Friday, May 3, 2013

Book Review: Saving CeeCee Honeycutt by Beth Hoffman


Camille Honeycutt is lost in the past, forever the Savannah Vidalia Onion Queen of 1951, traipsing around town in old gowns from the thrift store. But it's the 1960s now, and Camille is living in Ohio with her 12-year-old daughter, CeeCee, who has been responsible for taking care of her mother for years. The embarrassment that comes with having a mother who is the laughingstock of the town prevents CeeCee from making any close friends.

Saving CeeCee Honeycutt by Beth Hoffman is the story of CeeCee's escape from this life after the tragedy of her mother's death. She is sent by her absentee father to live with her Great Aunt Tootie in Savannah. There CeeCee begins to heal with the help of Tootie and her housekeeper, Oletta, as well as the colorful characters that live nearby ~ Miz Goodpepper and Miz Hobbs.

I really enjoyed the characters in this story. They were a bit outrageous at times, but that made it more fun to read. I think it would make a great movie! Some of the issues of the times are touched on, and the issue of mental illness is explored a bit as CeeCee struggles to understand her mother and to overcome her fear that she will follow in her footsteps. But overall, this is a very lighthearted novel. It doesn't get very deep into any of the issues, and each time a situation arises, it seems that everything works itself out just fine.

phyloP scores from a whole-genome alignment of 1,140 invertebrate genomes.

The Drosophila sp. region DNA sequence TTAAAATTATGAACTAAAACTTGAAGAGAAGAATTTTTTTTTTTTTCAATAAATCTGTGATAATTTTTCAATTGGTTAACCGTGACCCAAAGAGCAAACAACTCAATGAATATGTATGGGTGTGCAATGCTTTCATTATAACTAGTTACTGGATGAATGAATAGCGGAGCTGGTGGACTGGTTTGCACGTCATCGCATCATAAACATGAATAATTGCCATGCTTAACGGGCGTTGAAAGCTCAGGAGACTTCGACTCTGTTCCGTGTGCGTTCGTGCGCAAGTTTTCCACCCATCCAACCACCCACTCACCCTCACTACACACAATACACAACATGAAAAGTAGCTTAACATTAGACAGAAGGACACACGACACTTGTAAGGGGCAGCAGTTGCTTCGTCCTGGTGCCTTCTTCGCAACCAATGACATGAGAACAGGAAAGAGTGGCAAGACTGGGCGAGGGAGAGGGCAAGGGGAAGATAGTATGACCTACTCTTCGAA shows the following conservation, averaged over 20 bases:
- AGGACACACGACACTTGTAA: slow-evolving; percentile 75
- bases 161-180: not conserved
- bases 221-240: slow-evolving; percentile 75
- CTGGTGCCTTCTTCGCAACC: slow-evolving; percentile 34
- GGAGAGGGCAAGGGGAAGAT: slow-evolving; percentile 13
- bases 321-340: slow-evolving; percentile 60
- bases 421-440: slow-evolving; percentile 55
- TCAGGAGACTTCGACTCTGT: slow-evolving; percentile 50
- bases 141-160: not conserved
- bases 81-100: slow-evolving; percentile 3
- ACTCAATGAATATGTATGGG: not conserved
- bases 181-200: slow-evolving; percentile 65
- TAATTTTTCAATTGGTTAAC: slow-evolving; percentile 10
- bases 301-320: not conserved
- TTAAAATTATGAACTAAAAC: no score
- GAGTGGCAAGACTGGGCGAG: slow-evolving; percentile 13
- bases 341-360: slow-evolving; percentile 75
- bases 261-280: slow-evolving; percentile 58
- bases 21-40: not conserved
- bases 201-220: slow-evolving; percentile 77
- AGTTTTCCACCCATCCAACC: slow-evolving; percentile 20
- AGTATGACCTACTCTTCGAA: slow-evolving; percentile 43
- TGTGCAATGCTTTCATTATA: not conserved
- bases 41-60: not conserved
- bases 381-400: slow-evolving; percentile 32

If you enjoy lighthearted southern fiction, this is a great choice. I would also recommend it to younger readers and those who enjoy young adult novels, even though it's not classified as such. It's very enjoyable and easy to read.

My rating: 4/5

Reading group guide for Saving CeeCee Honeycutt

This review was written based on a copy of Saving CeeCee Honeycutt that I acquired through Paperback Swap.

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